What was a lot of land for an American to own after the Revolution? Know of anyone with more than 90,000 acres?

+13 votes
I am curious as to how much land was considered a lot, especially about the early 1800s in New England, United States.

This gentleman owned well over 90,000 acres in Vermont spanning more than 8 towns and 35 miles.

Does anyone know of other Americans who owned large amounts of land after the Revolutionary War?  I would like to know how unique this is.

Thank you for your time and input :)
WikiTree profile: Silas Hathaway
in The Tree House by Keith Hathaway G2G6 Pilot (607k points)
edited by Keith Hathaway
My experience indicates those who had vast territories were usually pretty high up I the "power circuit" and got them because they knew someone or how to do it.  Just a thought. Barb
Thanks Barb... I think that is the way it's always been
The South Carolina Middleton family rice kings held 50,000 acres and 800 slaves, presided over the Continental Congress and signed the "Big Document".

More common in the South where life was organized around plantations and slaves. (Anyone who's not read Albion's Seed by David Hackett Fischer, take a look: It explores the different kinds of cultures that settled different parts of the country. An excerpt about Sir William Berkeley and the first families of Virginia - younger sons from English aristocracy - can be found here.) I seem to recall, for another example, when Trisha Yearwood was on "Who Do You Think You Are?" that an ancestor of hers had a lot of land - in Georgia or possibly Alabama.

Another book, Allan W. Eckert's "That Dark and Bloody River", about settlement along the Ohio River, describes a process by which large tracts of land were claimed. Including most of George Washington's nearly 60,000 acres. I once attended a lecture where the speaker had reviewed George Washington's correspondence: Yeah they promised they would leave the north side of the Ohio River for the Indians. But they never meant it: George Washington himself claimed land there (from Eckert) - one of his resumé items was "surveyor."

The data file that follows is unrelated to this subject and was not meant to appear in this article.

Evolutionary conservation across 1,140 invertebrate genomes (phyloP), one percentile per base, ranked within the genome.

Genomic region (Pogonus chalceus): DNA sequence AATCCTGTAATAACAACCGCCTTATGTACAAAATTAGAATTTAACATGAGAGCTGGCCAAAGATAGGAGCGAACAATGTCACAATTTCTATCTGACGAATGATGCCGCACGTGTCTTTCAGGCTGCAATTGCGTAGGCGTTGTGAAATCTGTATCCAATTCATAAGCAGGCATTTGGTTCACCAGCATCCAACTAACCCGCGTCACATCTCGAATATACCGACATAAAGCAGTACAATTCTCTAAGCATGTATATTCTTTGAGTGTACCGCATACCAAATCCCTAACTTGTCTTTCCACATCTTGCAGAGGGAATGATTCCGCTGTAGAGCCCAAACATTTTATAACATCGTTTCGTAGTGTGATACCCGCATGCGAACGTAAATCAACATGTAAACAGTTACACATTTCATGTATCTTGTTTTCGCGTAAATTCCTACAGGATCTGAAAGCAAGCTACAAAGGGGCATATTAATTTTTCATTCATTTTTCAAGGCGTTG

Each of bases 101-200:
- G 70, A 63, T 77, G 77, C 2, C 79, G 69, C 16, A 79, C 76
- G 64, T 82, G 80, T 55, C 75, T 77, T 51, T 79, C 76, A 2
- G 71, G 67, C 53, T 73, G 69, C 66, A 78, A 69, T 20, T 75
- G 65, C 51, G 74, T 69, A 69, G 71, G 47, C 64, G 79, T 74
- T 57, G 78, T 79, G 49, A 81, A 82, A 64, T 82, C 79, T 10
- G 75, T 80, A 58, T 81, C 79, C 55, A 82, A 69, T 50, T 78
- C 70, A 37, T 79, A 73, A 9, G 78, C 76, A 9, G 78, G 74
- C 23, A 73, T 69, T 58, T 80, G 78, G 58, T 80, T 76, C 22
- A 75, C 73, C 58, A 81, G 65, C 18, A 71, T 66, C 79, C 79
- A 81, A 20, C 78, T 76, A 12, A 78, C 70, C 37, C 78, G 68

Of course, it was another matter entirely to actually make good on the claims. The Indians were less than pleased by incursions that violated previous agreements. A lot of it proceeded out of Pittsburgh, and arguably was motivated by much of the same rebellious attitude as the Whiskey Rebellion.

As I understand it "Tippecanoe & Tyler, too" was about the Indians getting resoundingly defeated and driven from Indiana west of the Mississippi. It was just in time for the British naval blockades of the War of 1812, which motivated a lot of New Englanders (and other coastal people) to move West to the newly opened territories. (As explained by a docent at the private Tippecanoe battlefield memorial near Lafayette, IN.)

Huge tracts of land got seized for private owners through corrupt practices in New Mexico after the Mexican-American war. Some of them are still intact: 10s and even 100s of thousands of acres. There are still active disputes about them today. But I don't think that's what you're talking about. Ted Turner bought a couple of 500,000 acre tracts in NM a few decades back.

Great read... thank you Elizabeth!
I think we all 'know' that, Elizabeth, - in the back of our heads - but we've never spent time to really pay attention and you explained it beautifully with  references too! Funny, can't remember the times I've regretted not paying attention in history class.  Now I can't get enough.   In my own history, I am sure this is the way it was - on a much smaller scale.  Thank you again.
T Y for the Edmonston link, I added it to his page :)